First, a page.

Figure 1. Identification of tomatidine-target genes and the common KEGG pathways of OA-related and tomatidine-target genes. (A) Interaction network of 22 tomatidine-target genes based on STITCH database analysis. (B) MAPK1, MAPK3, JUN, DUSP1, FOS, and TP53 have the highest weights in the interaction network constructed using Gephi. (C) KEGG pathway analyses shows 105 OA-related and 76 tomatidine-target gene-related KEGG pathways. Among these, 39 (27.5%) KEGG pathways are common to both OA and tomatidine-target genes. (D) Gene enrichment analyses show that MAPK1, MAP2K1, MAPK3, and RAF1 are involved in all the top five KEGG pathways. The top three genes with highest degree are MAPK1, MAPK3, and FOS. (E) The circular visualization shows chromosomal positions and connectivity of tomatidine-target genes. The names of the tomatidine-target genes are shown in the outer circle, which represents chromosomes. The lines from each gene represent specific chromosomal locations. colors show Different values of degree, betweenness and closeness are shown in different colors. The three hub genes are shown in red.

Table 1. Top five KEGG pathway and involved genes.

TermKEGG PathwayTomatidine-target GenesP-value
hsa04010MAPK signaling pathwayPTPN7, MAP2K1, MAP2K2, TP53, PTPRR, RAF1, DUSP4, MAPK1, FOS, RPS6KA3, RPS6KA1, DUSP1, RPS6KA2, JUN, MAPK3, DUSP62.6E-18
hsa04722Neurotrophin signaling pathwayMAPK1, RPS6KA3, RPS6KA1, MAP2K1, RPS6KA2, MAP2K2, JUN, BCL2, MAPK3, TP53, RAF1, PTPN114.2E-15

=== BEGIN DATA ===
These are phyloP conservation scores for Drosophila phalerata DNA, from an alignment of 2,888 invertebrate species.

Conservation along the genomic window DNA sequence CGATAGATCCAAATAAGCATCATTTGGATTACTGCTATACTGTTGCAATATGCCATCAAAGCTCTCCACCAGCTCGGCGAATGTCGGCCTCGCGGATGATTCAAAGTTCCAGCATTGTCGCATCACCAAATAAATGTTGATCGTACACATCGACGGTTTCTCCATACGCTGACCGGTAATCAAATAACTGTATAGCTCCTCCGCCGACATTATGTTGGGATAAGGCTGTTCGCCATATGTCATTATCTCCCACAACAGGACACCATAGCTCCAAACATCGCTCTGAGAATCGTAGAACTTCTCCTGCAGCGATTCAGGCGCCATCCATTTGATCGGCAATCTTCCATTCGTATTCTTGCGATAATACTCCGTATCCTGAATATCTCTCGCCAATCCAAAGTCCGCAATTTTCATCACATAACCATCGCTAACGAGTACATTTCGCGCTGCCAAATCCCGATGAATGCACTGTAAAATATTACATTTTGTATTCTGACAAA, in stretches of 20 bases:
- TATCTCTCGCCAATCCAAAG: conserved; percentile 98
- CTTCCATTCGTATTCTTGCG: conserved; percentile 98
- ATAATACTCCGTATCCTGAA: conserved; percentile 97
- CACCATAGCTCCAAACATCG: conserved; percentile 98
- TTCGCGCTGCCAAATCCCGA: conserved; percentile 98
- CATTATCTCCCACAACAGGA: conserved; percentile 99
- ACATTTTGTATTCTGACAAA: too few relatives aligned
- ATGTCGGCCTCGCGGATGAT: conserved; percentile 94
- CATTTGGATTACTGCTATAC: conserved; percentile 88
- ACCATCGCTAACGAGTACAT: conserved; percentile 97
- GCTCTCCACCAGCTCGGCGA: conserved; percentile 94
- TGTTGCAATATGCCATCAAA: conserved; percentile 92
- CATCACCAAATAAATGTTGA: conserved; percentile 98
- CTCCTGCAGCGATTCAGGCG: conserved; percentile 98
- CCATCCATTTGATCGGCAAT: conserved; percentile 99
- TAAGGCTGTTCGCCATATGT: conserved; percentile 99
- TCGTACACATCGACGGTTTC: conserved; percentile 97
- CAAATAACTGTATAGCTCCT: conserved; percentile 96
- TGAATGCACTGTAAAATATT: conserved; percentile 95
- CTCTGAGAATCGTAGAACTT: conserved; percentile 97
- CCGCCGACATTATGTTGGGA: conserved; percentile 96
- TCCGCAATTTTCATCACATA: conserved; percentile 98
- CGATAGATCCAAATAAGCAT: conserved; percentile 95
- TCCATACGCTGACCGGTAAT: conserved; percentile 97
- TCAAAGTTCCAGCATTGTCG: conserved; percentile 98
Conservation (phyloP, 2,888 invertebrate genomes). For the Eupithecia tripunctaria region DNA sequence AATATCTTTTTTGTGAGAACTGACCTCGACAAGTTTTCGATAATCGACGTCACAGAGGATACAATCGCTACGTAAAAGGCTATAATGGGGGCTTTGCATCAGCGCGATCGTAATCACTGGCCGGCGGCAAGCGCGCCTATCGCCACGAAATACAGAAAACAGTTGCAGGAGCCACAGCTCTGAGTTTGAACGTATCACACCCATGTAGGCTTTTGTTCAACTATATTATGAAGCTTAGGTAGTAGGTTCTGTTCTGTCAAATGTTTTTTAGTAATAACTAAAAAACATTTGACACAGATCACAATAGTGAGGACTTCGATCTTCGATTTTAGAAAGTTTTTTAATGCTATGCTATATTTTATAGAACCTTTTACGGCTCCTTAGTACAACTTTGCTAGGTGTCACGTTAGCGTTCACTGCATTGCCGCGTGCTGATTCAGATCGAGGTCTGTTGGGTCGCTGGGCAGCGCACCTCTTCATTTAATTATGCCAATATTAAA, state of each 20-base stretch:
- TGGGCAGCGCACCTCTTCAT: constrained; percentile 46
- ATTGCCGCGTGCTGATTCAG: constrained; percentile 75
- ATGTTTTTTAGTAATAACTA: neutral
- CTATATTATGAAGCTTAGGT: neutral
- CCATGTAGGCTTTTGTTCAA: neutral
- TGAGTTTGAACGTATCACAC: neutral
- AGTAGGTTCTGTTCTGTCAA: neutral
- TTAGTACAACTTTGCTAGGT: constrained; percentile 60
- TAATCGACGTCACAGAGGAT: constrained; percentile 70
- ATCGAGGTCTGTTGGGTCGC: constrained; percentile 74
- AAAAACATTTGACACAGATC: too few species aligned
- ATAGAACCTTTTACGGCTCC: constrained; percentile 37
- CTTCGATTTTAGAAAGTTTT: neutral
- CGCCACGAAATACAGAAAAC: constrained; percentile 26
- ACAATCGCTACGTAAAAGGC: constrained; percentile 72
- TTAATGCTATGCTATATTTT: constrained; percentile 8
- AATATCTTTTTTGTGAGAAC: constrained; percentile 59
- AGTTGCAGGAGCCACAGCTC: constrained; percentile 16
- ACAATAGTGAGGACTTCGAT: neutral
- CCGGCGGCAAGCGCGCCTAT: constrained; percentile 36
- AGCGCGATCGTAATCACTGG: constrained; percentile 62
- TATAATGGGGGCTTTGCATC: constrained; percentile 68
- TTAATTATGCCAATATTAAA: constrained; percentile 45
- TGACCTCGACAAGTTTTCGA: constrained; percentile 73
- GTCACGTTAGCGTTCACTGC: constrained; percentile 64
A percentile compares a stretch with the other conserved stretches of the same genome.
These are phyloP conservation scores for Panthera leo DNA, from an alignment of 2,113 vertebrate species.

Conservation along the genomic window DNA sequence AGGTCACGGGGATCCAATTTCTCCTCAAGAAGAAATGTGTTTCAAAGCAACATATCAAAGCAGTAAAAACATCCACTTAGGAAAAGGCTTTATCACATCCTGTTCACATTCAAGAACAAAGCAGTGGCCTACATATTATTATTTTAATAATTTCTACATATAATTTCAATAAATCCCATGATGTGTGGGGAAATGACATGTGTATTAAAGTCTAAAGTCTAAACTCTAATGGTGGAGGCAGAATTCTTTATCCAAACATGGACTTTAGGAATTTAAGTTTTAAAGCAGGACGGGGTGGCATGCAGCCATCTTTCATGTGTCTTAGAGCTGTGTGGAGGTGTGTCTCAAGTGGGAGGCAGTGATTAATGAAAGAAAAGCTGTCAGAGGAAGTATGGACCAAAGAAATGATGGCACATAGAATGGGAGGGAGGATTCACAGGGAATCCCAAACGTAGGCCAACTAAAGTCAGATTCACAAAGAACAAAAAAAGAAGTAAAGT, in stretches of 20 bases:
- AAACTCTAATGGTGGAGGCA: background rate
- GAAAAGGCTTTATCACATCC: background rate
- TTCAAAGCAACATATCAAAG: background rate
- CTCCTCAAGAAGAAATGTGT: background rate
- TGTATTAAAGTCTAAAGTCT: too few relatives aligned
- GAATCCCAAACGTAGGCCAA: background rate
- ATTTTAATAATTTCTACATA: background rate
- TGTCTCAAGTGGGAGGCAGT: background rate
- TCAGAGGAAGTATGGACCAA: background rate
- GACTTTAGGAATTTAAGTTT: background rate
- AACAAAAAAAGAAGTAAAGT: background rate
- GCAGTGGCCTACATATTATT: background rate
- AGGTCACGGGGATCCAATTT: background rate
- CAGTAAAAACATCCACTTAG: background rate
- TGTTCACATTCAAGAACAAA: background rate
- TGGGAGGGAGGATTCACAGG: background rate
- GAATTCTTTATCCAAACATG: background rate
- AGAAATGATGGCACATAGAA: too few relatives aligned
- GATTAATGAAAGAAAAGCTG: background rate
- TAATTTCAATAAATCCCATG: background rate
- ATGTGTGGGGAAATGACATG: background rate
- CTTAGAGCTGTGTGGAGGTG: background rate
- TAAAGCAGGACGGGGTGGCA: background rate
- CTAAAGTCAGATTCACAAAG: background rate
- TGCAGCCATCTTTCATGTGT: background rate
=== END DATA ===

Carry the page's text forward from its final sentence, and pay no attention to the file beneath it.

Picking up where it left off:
hsa05210Colorectal cancerMAPK1, FOS, MAP2K1, JUN, BCL2, MAPK3, TP53, RAF12.4E-10
hsa05211Renal cell carcinomaMAPK1, MAP2K1, ETS1, MAP2K2, JUN, MAPK3, RAF1, PTPN113.8E-10
hsa04720Long-term potentiationMAPK1, RPS6KA3, RPS6KA1, MAP2K1, RPS6KA2, MAP2K2, MAPK3, RAF13.8E-10

Identification of the hub genes and KEGG pathways related to tomatidine-target genes

Figure 1D shows the enrichment information of the 22 tomatidine-target genes involved in the top five OA-related KEGG pathways. Among these, MAPK1, MAP2K1, MAPK3, and RAF1 are involved in all the top five KEGG pathways and are considered as hub genes. Figure 1E represents the circular diagrammatic representation highlighting the chromosomal positions and connectivity of the tomatidine-target genes. Among the 22 tomatidine-target genes, MAPK1 shows the greatest degree, betweenness, and closeness centrality. The top 2 shared KEGG pathways with highest p values are associated with inflammation, proliferation, differentiation, pro-survival, and retrograde signaling via MAPK and NF- κB signaling pathways (Figure 2A, 2B).

Tomatidine-target genes associated with the top two KEGG pathways. (A) The tomatidine-target genes that are part of the MAPK signaling pathway, including MAPK1 and MAPK3 are associated with proliferation, differentiation, cell survival or anti-apoptotic, and inflammation. (B) Tomatidine-target genes that are part of the Neurotrophin signaling pathway, including MAPK1 and MAPK3 are associated with cellular differentiation, cell survival, and retrograde transport.